Posts Tagged ‘widow’

Goethe Month: Inaugural ed., “Elective Affinities”

July 3, 2010

AB + CD → BD + AC.


“I think I can briefly sum up in the language of signs. Imagine an A intimately united with a B, so that no force is able to sunder them; imagine a C likewise related to a D; now bring the two couples into contact: A will throw itself at D, C at B, without our being able to say which first deserted its partner, which first embraced the other’s partner.”

(Die Wahverwandtschaften / Elective Affinities, 1809: p. 44.)


“With the alkalies and acids, for instance, the affinties are strikingly marked. They are of opposite natures; very likely their being of opposite natures is the secret of their effect on one another.”

(Ibid., 39)


“They seek one another eagerly out, lay hold of each other, modify each other’s character and form in connection an entirely new substance.”

(Ibid., 39-40.)


“…And those are the cases which are really most important and remarkable — cases where this attraction, this affinity, this separating and combining, can be exibited, the two pairs severally crossing each other; where four creatures, connected previously, as two and two, are brought into contact, and at once forsake their first combination to form into a second.”

(Ibid., 42.)


“In this forsaking and embracing, this seeking and flying, we believe that we are indeed obsrving the effects of some higher determination; we attribute a sort of will and choice to such creatres, and feel really justified in using technical words, and speaking of ‘Elective Affinities.’ ”

(Ibid., 42-43.)


The title is taken from a scientific term once used to describe the tendency of chemical species to combine with certain substances or species in preference to others. The novel is based on the metaphor of human passions being governed or regulated by the laws of chemical affinity, and examines whether or not the science and laws of chemistry undermine or uphold the institution of marriage, as well as other human social relations.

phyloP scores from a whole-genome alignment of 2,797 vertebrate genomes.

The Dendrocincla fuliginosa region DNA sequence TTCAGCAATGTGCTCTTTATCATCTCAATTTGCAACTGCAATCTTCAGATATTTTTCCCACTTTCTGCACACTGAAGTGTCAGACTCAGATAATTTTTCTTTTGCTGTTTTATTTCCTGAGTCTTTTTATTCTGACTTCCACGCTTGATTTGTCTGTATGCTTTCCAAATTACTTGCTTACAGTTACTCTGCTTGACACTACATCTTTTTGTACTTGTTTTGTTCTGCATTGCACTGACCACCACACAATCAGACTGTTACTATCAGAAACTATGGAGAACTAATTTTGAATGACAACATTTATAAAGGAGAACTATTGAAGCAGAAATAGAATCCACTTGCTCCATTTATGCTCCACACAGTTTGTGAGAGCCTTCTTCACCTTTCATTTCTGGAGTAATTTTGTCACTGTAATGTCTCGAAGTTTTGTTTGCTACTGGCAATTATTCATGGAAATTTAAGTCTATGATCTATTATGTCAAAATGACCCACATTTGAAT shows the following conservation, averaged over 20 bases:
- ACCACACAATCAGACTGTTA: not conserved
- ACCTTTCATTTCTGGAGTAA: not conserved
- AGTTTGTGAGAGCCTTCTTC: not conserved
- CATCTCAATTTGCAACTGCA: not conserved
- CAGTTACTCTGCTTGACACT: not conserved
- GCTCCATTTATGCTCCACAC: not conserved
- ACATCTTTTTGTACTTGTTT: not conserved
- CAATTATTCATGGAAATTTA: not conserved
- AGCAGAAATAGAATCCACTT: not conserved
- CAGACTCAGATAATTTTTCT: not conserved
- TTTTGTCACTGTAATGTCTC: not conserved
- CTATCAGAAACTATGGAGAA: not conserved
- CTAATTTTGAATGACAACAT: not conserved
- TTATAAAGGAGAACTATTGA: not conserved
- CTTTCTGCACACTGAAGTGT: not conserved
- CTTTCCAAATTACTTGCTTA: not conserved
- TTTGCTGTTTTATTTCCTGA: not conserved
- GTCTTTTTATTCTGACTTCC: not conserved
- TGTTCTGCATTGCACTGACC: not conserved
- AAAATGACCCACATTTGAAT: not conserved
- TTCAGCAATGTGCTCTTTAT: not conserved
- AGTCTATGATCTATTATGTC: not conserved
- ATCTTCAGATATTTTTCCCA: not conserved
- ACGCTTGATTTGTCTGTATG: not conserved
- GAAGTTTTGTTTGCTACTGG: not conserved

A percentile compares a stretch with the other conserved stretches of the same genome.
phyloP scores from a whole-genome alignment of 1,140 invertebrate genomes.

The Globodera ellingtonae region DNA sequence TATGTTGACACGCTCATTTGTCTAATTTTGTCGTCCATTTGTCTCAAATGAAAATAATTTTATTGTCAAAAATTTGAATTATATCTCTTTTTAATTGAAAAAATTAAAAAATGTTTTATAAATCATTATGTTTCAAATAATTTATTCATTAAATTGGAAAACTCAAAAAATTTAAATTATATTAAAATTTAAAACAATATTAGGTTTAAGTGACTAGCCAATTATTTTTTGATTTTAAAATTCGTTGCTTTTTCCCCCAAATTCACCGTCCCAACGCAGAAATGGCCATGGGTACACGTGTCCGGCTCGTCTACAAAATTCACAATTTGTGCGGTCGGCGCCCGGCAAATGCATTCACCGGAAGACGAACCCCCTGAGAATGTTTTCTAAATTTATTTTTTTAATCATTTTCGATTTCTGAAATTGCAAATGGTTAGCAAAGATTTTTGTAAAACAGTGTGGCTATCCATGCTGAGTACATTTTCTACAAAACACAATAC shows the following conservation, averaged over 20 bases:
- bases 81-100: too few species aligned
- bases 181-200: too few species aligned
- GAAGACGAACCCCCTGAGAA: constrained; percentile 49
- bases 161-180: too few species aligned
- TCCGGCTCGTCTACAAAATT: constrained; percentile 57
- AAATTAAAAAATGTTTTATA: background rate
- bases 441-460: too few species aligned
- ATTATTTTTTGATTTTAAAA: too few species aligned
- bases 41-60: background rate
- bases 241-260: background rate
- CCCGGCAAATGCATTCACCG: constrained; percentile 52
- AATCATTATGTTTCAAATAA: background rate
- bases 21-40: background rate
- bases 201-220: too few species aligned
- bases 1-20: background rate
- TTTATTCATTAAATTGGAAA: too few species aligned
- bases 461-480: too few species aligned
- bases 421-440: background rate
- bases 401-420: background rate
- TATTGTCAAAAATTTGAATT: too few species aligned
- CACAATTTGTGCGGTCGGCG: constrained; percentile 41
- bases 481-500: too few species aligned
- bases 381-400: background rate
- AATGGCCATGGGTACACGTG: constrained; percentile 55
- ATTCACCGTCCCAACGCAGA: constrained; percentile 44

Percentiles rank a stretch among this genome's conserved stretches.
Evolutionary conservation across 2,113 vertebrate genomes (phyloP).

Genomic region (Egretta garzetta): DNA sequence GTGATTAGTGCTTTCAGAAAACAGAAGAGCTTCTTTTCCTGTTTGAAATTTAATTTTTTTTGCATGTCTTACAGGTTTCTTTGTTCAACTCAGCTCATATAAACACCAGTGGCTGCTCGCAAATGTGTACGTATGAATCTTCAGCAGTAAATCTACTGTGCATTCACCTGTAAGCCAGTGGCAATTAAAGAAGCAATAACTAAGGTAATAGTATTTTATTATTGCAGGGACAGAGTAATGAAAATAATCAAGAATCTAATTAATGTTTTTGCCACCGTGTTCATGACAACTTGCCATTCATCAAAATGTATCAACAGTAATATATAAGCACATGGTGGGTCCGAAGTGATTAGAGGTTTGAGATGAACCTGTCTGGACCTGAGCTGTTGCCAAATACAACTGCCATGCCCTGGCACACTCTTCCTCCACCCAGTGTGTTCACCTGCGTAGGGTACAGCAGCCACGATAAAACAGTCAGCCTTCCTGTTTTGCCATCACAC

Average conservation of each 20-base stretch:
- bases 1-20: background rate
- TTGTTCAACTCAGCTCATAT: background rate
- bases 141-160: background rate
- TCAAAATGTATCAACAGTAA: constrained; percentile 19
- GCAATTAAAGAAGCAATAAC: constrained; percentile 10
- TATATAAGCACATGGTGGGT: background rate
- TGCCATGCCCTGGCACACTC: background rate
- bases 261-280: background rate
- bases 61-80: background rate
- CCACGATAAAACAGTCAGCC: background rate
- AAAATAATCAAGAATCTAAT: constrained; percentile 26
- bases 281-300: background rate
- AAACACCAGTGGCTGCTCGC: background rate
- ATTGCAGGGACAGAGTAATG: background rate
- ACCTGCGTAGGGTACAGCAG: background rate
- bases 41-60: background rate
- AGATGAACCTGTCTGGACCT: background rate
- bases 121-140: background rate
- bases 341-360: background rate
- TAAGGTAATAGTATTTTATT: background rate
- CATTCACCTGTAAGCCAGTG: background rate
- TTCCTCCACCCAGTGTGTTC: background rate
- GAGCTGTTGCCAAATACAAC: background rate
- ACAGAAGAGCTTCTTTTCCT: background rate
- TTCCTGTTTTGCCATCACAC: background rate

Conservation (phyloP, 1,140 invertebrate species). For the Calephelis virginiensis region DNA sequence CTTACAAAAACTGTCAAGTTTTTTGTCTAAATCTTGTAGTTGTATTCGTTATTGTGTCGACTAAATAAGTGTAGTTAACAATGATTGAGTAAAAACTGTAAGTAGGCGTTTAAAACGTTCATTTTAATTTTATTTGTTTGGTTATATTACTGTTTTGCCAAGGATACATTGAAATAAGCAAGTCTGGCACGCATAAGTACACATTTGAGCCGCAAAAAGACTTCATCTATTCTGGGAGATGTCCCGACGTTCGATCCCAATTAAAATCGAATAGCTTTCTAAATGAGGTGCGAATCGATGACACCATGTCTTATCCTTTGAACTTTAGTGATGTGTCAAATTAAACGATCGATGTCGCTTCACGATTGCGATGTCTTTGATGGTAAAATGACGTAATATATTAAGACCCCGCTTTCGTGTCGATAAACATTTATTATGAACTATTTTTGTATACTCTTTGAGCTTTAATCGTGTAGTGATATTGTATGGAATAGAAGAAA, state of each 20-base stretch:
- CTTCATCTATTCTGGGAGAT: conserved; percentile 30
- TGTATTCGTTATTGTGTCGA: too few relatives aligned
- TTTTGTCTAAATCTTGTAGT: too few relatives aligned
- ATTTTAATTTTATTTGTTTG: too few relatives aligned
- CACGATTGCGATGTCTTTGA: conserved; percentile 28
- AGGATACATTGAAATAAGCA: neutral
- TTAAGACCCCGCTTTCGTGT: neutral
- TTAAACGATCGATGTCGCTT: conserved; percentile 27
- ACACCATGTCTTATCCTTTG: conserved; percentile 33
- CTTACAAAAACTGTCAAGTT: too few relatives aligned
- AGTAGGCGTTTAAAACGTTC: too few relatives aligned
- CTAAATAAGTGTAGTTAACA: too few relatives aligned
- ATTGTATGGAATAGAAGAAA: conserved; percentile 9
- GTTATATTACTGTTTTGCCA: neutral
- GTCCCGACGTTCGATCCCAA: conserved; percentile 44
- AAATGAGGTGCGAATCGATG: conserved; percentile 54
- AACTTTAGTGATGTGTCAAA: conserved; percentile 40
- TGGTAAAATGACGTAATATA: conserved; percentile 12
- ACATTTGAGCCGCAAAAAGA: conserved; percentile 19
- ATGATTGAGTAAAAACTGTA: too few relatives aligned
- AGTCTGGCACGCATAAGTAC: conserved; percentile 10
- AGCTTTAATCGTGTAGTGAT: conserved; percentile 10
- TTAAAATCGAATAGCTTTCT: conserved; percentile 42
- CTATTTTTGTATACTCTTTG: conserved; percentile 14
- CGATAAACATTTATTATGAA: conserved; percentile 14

(the wiki)


In the book, people are described as chemical species whose amorous affairs and relationships were pre-determined via chemical affinities similar to the pairings of alchemical species. Goethe outlined the view that passion, marriage, conflict, and free-will are all subject to the laws of chemistry and in which the lives of human species are regulated no differently than the lives of chemical species.

(Ibid.)

You may imagine that it ruffled some feathers upon its publication, as I think you can tell just from those excerpts that it sailed quickly into unpopularly murky waters in its critique of human sexuality and the social institution of marriage as it stood in Goethe’s time. The two chief protagonists, Charlotte and Eduard, are a married and like-minded couple obsessed by logic and reason. Both are on their second marriages, having been widowed by their first, arranged spouses.

With their original, societally-enforced family and financial obligations taken care of by their first marriages, Charlotte and Eduard were free in their second marriage to tie the knot with someone they actually like and to whom they are attracted: they married out of love and sexual desire. But now time has passed and they confirm to one another that they’re a little bored. As an experiment, they decide to invite two attractive, single friends — the Captain, an old acquaintance of Eduard’s, and Ottilie, Charlotte’s young cousin — to their rural mansion for the summer and see how things shake out.

Racy stuff that is peppered with sometimes-depressingly accurate evaluations of human behavior and theories of brain chemistry as it exhibits itself in romance. The novel is still studied because it continues to resonate as a touchstone for debate today between the theories of free will and biological determinism.

All these candid pictures come from the same set of found photos of a swingers’ party c. 1970s, on Square America.

PS: Explanation — It’s Johann Wolfgang von Goethe Month. For brevity, we’ll call it Goethe Month.